This week’s episode of Silicon Valley season 4 was without a doubt the weirdest episode of the show so far. Early on, the episode introduced Bryce, played by Quantico‘s Graham Rogers. He’s Gavin Belson’s “blood boy.” This means he’s a young, fit man who Gavin gets blood transfusions from. Gavin believes this will slow down his aging. What seemed like a quick joke turned out to be the main plot of the episode. Gavin insisted that Richard Hendricks learn to get along with Bryce. Meanwhile, Dinesh Chugtai worried about how to break up with Mia. Eventually, he decided to report her to the FBI.
With these strange, almost surreal plot points this felt like an episode of a show like Unbreakable Kimmy Schmidt. It worked on that level, but it was striking how much it didn’t feel like Silicon Valley.
The best and most grounded plot played into the friendship between Monica Hall and Erlich Bachman. Their friendship’s been quietly blossoming since season 2 and it was nice seeing it on full display. Monica attended a baby shower for Laurie Bream, which Erlich realized was actually Ed Chen’s attempt at making Laurie look weak to push her out of the company. The scenes of Monica talking things out with Erlich, as well as the final scene in this plot line in which Laurie asked Monica to jump ship with her, had what the rest of the episode desperately lacked. They had a real sense of organic relationships.
Richard’s sudden devotion to Gavin, to the point of publicly aligning himself with him for no other reason than his ego– and without asking what secrets about him Bryce was about to expose– was a little too far even for Richard. Yes, he has a history of blindly following whoever happens to be halfway nice to him, but this quality was exaggerated without being leveraged for drama or comedy. Both in-universe and from a narrative perspective, it was hard to understand the route of Richard fully aligning himself with Gavin at all costs. It seems they formed deep bonds offscreen, in which case it would’ve been nice to actually see that.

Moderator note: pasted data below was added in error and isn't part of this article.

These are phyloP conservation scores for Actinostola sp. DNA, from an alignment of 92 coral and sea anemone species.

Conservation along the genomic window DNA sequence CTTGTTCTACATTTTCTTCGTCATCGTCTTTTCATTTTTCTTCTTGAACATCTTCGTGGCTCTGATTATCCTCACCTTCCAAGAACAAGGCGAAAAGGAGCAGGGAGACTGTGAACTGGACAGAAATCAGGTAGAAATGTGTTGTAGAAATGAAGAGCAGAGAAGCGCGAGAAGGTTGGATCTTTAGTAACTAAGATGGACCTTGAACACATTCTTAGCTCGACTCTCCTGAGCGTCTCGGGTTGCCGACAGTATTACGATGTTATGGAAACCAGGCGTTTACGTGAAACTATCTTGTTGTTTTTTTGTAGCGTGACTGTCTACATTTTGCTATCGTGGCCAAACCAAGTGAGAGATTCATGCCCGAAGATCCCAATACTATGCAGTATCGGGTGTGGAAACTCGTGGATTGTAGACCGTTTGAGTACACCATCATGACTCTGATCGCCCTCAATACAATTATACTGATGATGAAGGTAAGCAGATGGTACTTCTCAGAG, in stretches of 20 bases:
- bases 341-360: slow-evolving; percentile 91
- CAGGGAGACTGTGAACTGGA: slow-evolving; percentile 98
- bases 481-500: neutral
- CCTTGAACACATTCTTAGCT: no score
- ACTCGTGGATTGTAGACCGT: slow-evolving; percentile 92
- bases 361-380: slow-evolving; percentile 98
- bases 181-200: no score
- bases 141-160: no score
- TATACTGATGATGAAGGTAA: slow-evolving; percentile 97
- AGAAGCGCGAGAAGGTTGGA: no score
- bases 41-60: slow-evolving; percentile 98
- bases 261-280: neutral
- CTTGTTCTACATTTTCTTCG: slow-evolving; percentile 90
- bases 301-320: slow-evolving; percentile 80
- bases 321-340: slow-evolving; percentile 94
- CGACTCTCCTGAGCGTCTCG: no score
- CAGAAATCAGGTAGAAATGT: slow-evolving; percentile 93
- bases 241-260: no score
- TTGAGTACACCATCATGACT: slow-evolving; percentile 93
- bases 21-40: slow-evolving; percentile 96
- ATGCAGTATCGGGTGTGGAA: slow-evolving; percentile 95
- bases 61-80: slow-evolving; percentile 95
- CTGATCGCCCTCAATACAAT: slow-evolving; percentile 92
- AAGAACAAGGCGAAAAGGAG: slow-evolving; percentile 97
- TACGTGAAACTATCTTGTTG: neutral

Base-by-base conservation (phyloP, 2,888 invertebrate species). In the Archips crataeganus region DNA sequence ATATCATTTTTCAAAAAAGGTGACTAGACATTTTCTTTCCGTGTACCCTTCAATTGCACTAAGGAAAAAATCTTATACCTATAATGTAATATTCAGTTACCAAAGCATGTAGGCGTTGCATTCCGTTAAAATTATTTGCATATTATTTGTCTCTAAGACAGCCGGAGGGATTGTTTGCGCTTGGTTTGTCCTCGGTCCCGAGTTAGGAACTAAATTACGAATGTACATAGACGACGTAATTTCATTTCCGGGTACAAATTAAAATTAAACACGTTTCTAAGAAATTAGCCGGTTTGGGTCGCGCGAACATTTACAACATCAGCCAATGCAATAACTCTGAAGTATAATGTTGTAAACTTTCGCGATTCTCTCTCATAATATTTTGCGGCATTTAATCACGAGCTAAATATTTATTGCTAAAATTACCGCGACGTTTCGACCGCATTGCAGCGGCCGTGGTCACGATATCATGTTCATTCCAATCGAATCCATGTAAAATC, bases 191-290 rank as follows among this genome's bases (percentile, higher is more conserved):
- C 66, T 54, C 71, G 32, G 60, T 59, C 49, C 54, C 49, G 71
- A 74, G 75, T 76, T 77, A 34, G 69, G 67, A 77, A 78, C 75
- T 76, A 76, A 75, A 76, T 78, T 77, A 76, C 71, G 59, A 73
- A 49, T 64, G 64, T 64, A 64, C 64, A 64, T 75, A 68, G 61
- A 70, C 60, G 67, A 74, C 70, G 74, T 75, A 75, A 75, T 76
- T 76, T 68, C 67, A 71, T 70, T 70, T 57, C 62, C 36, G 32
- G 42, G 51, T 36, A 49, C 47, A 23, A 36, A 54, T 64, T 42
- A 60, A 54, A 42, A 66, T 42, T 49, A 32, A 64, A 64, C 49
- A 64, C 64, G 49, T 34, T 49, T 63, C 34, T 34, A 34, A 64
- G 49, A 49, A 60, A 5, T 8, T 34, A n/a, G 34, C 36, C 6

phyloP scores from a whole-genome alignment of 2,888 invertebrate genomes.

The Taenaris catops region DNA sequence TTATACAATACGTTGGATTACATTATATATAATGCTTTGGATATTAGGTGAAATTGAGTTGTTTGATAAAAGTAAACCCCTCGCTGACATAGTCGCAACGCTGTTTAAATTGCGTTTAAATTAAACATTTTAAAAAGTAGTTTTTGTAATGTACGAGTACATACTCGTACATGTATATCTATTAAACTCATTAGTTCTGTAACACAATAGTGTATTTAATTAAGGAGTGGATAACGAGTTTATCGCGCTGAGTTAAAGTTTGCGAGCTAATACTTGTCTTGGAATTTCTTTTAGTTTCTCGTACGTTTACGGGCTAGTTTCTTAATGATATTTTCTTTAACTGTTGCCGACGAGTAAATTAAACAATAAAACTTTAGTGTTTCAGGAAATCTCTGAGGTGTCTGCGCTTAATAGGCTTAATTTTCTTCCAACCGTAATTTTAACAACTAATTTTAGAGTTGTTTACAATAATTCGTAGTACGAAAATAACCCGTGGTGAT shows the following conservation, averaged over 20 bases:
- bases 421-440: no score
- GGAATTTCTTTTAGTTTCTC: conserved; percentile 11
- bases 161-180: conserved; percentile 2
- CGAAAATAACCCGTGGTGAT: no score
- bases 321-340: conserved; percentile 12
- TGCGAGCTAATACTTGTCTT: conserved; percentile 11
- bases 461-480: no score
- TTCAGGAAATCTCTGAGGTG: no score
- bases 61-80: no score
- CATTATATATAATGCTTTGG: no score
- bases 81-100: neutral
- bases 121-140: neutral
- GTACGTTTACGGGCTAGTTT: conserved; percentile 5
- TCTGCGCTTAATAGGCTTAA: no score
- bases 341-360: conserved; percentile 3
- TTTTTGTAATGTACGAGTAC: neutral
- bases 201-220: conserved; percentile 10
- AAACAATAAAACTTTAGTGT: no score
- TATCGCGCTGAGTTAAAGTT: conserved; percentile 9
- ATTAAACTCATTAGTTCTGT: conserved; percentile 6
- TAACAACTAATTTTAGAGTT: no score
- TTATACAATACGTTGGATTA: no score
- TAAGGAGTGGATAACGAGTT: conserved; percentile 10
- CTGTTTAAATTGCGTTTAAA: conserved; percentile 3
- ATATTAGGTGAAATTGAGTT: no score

It was especially weak narratively because no one was opposing him. Jared Dunn’s deep distrust of Gavin wasn’t on display. There was no protest from engineering purist Bertram Gilfoyle when Richard claimed they need Gavin’s brain. Because there was no narrative strength to Richard’s trust of Gavin, the end when Gavin took off didn’t have any dramatic punch.
If it weren’t for Gilfoyle calling Gavin a dick, it would be hard to even gather that it’s a bad thing that Gavin left. Having the patent without Gavin’s interference seems ideal. Yes, it means they no longer have access to his money, but by now they’re used to searching for funding and there’s been no discussion of why they need any at this point. Richard was pursuing the idea purely on his own just a couple weeks ago and hadn’t said anything about needing to find money for it at this stage.
“The Blood Boy” also dropped the ball thematically. Early on, Bryce called Richard out on typical nerd snobbery and judgment. This nicely tapped into the main themes of the show. But, then the episode didn’t do anything with those themes. Bryce was almost immediately revealed to be a bully with no skills, just like Richard assumed he was. There was no surprise punch like you’d expect from a satire of nerd culture. The subplot with Ed using Laurie’s pregnancy as an opportunity to turn the all-male board against her actually did have some substance to it, but was sadly under-explored.